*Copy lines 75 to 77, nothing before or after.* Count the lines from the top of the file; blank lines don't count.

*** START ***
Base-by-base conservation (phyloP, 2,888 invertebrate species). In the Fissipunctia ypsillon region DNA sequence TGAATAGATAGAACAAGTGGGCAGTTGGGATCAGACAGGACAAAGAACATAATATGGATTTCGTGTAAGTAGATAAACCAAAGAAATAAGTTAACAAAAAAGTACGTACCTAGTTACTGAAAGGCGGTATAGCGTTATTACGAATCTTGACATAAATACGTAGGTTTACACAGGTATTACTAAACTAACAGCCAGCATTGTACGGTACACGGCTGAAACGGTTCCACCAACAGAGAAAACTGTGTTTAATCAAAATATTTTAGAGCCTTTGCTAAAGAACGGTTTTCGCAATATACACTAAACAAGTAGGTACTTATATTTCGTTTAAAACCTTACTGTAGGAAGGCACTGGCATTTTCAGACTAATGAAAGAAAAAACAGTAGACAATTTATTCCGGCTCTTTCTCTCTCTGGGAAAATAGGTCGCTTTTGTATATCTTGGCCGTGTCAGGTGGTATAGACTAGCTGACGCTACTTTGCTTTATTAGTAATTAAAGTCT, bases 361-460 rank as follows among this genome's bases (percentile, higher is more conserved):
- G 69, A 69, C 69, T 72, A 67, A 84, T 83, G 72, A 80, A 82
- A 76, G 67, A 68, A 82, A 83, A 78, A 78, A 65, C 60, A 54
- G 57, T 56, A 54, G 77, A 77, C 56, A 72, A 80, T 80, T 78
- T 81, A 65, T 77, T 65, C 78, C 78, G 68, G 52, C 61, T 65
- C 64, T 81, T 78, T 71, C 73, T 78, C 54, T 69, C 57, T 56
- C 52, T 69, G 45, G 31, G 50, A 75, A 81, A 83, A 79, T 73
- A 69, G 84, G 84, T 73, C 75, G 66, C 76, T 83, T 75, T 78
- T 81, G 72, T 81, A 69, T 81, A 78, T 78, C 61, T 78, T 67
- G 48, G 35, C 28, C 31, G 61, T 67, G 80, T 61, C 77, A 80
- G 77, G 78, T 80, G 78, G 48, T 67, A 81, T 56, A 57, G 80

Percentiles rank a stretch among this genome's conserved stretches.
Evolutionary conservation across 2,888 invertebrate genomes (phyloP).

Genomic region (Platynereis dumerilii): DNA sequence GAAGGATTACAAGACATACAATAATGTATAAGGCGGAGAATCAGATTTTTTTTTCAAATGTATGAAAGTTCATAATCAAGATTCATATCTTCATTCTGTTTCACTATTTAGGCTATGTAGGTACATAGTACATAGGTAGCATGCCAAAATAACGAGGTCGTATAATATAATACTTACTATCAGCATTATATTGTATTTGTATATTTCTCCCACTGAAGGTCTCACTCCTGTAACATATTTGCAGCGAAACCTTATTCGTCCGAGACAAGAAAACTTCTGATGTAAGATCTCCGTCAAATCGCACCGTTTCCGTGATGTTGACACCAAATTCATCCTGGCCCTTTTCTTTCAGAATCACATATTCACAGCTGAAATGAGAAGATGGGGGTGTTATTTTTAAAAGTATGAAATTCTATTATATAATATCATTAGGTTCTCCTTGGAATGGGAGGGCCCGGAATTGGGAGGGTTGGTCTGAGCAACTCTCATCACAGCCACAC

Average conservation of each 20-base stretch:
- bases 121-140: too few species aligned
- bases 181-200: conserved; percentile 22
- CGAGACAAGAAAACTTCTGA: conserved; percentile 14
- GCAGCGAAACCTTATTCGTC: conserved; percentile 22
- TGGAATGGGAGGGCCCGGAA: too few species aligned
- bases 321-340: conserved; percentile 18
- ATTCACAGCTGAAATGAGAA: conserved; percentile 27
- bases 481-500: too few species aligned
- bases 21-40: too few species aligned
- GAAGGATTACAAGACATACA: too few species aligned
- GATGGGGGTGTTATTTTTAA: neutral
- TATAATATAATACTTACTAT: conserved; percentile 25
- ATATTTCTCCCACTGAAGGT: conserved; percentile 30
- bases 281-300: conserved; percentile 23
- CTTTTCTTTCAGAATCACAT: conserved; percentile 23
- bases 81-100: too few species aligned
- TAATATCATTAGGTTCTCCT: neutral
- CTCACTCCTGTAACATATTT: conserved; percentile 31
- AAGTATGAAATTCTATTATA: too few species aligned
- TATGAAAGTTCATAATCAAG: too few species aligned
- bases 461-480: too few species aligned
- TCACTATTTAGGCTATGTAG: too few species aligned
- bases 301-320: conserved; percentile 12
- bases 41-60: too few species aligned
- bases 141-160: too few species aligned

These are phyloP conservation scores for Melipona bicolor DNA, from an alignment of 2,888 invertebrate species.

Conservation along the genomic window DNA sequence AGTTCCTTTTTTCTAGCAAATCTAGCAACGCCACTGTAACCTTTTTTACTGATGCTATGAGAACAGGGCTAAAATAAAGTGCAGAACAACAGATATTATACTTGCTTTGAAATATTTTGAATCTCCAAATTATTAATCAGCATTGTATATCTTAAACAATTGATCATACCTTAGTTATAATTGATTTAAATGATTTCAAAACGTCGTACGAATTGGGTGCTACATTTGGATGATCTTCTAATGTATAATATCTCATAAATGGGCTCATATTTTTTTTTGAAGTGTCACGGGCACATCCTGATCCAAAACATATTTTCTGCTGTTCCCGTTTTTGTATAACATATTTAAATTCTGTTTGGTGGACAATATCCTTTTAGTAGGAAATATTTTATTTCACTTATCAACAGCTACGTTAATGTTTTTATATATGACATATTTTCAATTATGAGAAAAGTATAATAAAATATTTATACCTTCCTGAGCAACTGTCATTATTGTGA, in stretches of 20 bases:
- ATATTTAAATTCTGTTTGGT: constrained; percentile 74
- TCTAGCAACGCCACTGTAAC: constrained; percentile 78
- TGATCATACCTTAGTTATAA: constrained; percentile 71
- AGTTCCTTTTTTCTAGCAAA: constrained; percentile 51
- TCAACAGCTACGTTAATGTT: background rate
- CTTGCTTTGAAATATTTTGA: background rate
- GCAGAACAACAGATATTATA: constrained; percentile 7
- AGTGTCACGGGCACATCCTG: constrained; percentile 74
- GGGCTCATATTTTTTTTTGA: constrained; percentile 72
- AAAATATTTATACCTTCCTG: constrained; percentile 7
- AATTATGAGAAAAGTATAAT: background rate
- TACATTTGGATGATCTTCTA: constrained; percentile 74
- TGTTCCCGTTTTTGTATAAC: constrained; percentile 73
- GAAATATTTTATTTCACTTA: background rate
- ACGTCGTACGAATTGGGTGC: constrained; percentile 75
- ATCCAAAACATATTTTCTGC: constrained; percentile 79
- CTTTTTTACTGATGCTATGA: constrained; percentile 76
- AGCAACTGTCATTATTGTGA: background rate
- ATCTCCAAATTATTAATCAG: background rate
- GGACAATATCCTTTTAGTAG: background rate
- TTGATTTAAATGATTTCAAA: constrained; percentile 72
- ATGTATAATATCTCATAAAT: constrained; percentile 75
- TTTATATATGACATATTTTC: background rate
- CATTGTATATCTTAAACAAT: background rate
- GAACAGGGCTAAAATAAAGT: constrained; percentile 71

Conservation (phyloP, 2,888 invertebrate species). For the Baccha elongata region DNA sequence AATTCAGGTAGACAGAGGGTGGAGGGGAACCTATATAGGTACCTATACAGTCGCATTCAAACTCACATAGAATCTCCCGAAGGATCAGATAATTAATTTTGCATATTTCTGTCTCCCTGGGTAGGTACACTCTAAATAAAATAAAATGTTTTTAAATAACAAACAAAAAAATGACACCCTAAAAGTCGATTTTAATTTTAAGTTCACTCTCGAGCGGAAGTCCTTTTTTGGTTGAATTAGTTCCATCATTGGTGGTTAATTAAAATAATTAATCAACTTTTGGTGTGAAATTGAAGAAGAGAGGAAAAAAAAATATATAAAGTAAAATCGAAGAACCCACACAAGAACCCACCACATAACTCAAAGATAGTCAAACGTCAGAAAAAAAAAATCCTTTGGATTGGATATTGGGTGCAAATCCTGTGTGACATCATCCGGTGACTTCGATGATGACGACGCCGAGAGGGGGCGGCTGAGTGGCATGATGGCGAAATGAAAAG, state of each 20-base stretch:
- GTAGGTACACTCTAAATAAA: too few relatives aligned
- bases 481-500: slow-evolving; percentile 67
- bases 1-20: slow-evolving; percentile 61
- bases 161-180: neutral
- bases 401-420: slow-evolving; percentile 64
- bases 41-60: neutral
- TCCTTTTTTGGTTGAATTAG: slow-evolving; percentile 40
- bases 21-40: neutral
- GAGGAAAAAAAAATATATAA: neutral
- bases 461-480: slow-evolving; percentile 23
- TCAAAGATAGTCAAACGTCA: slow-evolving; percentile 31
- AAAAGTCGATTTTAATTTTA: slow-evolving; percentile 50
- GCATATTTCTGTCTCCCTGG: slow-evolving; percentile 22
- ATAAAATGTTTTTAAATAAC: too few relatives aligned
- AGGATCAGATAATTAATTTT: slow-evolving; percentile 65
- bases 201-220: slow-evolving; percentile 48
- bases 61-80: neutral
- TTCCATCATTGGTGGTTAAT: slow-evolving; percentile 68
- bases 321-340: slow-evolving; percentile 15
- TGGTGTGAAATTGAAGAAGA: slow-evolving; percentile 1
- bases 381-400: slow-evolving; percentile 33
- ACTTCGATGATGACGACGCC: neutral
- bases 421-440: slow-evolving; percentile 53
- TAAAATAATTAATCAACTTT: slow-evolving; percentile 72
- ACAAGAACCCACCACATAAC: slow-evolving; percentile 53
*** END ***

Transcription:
- TCCTTTTTTGGTTGAATTAG: slow-evolving; percentile 40
- bases 21-40: neutral
- GAGGAAAAAAAAATATATAA: neutral